The Long awaited trek begins (19 Dec 2016)
At the Bangalore airport… slowly recovering from a stress attack after realizing that I had forgotten my jackets–not one but two of the out layers that are supposed to keep me warm during the cold Himalayan trek. After an hour of fighting and struggling with stress chemicals, a hot cup of chocolate and my ‘take-charge’ wife’s protective force field, I started to realize (again in my life) that you cannot plan for life. You have to take it as it comes, think quickly, act with a calm mind yet with a sense of urgency. It is a wake up call that the Himalayas are going to be anything but predictable.
Let’s roll. Or shall I say let’s climb, trek, survive, etc.
32,000 ft in the sky (19 Dec 2016)
In the flight having hilarious conversations with Chanchal, we both realize that perhaps we make those sitting around us curious, insecure and awkward. We laugh a lot, whisper weird observations in each other’s ears and just do not act prim and proper–we are a riot.
You know what! I even made a sketch of an air-hostess’ face (well my impression of it), gave her stoner eyes, two buck teeth, mismatched nose sides, and all of this on a bag of snacks that she would collect back as garbage. Why you ask! Well, she was trying to act over smart, refused to collect our payment via credit card and was giving us unwelcoming cold looks. Indigo Airlines – you guys were once always on time, with a super polite staff that was trained for great customer service. Now you are just another airline without any loyalty program. Here you go Indigo Airline shit-smacking air hostess.
We also realised that the Uncleji sitting next to us was a grumpy, spilling over to the middle seat (my seat) ‘unapologetically’ kind of person. Well, we thought it was best to think of him as someone who could hold on to our chewed chewing gums in his wide-open mouth until we de-boarded. We both are sticklers for not littering and we were not sure if we had tissues and the chewing gum could use a new home.
Yes, very mature of us. Thank you.
Well, it is two of us fighting the impending Uncle- and Aunty -dom.
The airport stress is easing out. One from the two jackets left at home, the three laps at the airport security due to metal hooks in my trek shoes, the total smudge of ink on my boarding pass and of course the fact that Chanchal’s spectacles broke just 500 meters from home and we had to turn back to pick up another pair and still forgot everything is now only a matter of hilarious banter.
Coming to TRAVELS of life (19 Dec 2016)
How much do we keep our senses open nowadays? The ubiquitous cellphone, bluetooth earphones, the kindles, the iPads and all the smart-nothingness around have killed the true essence of travel.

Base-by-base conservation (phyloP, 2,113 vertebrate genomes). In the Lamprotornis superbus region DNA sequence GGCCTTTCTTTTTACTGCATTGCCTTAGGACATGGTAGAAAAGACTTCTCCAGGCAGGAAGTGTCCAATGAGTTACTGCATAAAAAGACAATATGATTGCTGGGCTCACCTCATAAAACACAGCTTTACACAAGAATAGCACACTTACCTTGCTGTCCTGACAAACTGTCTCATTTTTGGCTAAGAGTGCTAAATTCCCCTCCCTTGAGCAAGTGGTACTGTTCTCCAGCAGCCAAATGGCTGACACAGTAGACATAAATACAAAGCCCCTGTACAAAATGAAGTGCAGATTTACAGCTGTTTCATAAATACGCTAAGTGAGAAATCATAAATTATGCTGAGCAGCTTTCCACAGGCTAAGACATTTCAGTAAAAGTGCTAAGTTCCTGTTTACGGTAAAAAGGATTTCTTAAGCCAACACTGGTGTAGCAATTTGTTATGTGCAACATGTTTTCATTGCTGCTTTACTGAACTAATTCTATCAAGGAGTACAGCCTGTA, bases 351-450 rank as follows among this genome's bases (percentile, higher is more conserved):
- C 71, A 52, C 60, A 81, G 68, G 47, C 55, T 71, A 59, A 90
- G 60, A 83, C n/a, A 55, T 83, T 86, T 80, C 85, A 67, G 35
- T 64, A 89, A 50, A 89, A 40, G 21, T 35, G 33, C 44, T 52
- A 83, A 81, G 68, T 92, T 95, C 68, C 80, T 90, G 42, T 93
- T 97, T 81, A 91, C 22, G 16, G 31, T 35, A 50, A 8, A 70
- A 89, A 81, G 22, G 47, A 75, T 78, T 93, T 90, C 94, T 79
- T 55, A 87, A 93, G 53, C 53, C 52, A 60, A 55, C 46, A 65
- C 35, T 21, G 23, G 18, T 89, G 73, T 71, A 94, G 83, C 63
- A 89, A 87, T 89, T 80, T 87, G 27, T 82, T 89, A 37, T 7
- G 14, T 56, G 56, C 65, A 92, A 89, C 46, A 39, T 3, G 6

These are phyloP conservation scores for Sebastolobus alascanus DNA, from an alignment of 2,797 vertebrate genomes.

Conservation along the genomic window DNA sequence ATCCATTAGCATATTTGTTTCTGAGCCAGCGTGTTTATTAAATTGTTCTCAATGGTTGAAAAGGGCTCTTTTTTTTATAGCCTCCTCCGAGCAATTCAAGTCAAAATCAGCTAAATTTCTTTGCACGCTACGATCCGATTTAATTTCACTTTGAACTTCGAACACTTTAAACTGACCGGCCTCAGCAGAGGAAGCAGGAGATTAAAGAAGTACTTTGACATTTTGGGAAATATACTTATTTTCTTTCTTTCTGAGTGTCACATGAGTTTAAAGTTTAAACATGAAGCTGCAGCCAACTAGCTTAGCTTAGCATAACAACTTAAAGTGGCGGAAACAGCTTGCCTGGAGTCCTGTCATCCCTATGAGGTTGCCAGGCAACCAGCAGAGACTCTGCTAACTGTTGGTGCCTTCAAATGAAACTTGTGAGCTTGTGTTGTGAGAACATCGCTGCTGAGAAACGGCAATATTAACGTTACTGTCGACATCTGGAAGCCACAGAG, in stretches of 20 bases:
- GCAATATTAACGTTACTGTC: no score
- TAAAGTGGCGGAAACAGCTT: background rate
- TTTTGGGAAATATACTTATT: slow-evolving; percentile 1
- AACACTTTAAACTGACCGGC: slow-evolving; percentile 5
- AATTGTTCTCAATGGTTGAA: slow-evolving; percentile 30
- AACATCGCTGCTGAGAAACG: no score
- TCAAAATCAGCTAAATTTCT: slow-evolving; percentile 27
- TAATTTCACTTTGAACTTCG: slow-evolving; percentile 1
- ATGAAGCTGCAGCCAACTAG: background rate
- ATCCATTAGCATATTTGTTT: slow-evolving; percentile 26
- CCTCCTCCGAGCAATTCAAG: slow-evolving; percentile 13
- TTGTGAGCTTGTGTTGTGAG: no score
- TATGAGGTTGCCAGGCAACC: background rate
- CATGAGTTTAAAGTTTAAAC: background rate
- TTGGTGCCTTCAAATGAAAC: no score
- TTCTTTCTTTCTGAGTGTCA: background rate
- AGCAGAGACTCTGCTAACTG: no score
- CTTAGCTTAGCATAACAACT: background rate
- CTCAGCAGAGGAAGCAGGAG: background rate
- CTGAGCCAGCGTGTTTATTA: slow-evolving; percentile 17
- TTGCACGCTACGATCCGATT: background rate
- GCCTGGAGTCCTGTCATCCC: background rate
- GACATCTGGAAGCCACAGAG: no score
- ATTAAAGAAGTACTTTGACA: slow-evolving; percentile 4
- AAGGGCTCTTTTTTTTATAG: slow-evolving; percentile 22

I am travelling like an oxidizing metal sheet, slowing corroding at the surface, mingling with the local moisture, turning red, changing hue and over time becoming one with everything around.
Give some and take some. To become wiser, respectful of things you encounter and engage with; leave a little of yourself behind and take some of those you meet and keep moving. Untie your prejudices, expand the circumference of what you call ‘I’, ‘me’ and ‘mine’, Include more, exclude less. As you keep doing this, the conflicts reduce. You become ‘fuzzy’–rights and wrongs merge in.
Everyone’s point of view becomes yours too. Maybe this is what rising above rights and wrongs means.
Chanchal ‘accuses’ me of, being so ‘fuzzy’, even believing wrongs to be rights. The gift of an open and expanding mind is you become far-sighted. The details of standpoints become blurred and wavy–until you cannot distinguish one from the other.
The action-packed evening in Dehradun (19 Dec 2016)
We reached Dehradun airport in the evening and instantly could feel the nip in the air. So different from the comfortable Bangalore weather. We had booked Hotel Siddharth Residency near Dehradun railway station for staying the night.
The cab ride from Jolly Grand Airport to our hotel took us over an hour and we shelled out 1000 rupees. We were racing against time. At least one heavy jacket had to be purchased before the shops shut down. We reached Hotel Siddharth Residency and checked into our room. We must say it was a very well maintained budget hotel — for about 1200 rupees a night this was worth every paisa. Both Chanchal and I highly recommend those wanting to stay the night near the Dehradun railway station to check out this hotel. Great service and awesome food.
For purchasing the jacket, we were directed to Cliff Climbers on Paltan Bazaar. Double thumbs down. The shop had overpriced stuff and the shopkeeper knew we needed a jacket badly and had inflated the prices. An average jacket priced at 8000 rupees and better ones around 10000 rupees.
We decided to try a few more shops and quickly found a shop that had a good jacket (much better than the one selling at Cliff Climbers) and bargained it down to 2800 rupees.
I knew I may not freeze to death. Suddenly, I had spring in my strides and with that we went about exploring the Dehradun evening in the busy streets near the railways station.
When you think of street food, the northern part of India stands tall. On the streets of Dehradun, we went nuts grabbing a bite of anything we could lay our hands on. From Jalebis to moongfali (peanuts) to chikki to gajjak. While the weather was cold, the people were warm. Our interactions with most of the vendors reminded us of our childhood in the city of Delhi.
We came back to the hotel with a sugar rush and recorded a video that road-mapped our trek ahead. If you are planning a Kedarkantha trek, the video will give you a good idea of how your days will be paced. We were lucky to have a Uttarakhand map at our hotel.
We finally called it a day. What an action packed one!